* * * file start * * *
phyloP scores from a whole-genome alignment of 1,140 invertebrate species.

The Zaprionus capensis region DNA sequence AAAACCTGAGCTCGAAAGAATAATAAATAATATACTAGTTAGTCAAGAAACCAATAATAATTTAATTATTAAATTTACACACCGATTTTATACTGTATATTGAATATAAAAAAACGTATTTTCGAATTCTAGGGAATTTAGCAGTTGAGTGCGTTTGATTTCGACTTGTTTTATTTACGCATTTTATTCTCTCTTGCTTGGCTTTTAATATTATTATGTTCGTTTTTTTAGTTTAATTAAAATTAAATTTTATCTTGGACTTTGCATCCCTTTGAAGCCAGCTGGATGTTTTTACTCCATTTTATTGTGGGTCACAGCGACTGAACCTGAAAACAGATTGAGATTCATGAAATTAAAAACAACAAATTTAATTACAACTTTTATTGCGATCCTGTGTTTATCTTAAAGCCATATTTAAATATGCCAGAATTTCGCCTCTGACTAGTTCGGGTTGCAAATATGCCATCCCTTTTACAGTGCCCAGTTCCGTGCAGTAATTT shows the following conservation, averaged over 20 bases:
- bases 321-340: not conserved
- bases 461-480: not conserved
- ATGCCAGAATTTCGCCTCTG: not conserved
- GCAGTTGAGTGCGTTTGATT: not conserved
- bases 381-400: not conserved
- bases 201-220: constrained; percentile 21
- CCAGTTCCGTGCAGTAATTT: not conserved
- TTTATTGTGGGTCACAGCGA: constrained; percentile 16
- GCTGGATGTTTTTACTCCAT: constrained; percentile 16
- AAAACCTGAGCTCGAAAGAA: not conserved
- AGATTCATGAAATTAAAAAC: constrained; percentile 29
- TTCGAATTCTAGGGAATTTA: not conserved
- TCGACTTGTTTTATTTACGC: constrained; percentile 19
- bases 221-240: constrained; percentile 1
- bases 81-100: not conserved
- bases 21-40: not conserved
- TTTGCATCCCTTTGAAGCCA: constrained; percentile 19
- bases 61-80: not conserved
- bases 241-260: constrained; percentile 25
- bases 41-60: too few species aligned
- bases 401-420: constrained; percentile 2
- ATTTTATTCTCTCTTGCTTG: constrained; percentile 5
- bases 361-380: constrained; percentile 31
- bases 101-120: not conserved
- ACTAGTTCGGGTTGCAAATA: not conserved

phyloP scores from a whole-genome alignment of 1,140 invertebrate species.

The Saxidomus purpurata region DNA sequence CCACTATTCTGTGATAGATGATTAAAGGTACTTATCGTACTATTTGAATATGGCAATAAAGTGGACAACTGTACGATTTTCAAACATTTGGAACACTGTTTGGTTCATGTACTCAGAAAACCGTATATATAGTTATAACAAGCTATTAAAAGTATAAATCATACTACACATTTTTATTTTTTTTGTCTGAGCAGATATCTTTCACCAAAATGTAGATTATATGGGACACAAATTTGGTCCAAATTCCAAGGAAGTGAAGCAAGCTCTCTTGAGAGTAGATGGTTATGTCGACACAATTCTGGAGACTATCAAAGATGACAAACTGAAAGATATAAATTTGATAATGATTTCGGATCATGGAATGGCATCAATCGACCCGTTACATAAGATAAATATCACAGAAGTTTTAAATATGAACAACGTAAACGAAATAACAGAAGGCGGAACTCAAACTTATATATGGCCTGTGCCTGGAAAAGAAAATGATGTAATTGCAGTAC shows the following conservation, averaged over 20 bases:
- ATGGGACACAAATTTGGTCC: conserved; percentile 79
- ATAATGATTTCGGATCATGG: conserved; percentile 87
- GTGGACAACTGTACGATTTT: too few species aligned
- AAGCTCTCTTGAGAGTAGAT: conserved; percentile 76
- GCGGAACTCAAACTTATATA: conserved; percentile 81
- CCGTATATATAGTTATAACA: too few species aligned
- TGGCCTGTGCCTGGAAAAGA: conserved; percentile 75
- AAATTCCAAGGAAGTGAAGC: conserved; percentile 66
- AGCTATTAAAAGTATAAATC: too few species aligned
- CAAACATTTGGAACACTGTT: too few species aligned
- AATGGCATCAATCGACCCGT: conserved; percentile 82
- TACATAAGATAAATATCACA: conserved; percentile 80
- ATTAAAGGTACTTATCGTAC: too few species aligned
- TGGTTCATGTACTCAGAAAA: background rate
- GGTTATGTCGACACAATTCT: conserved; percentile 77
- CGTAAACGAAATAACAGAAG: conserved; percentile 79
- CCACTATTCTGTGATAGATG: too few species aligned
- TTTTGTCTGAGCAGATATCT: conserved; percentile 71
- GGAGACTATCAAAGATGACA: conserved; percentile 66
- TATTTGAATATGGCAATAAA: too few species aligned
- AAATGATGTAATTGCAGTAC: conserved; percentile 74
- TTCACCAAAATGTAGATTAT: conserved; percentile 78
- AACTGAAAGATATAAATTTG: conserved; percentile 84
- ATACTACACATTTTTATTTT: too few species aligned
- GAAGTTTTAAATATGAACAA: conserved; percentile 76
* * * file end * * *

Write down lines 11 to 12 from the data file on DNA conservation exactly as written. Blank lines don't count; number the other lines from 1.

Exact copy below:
- GCTGGATGTTTTTACTCCAT: constrained; percentile 16
- AAAACCTGAGCTCGAAAGAA: not conserved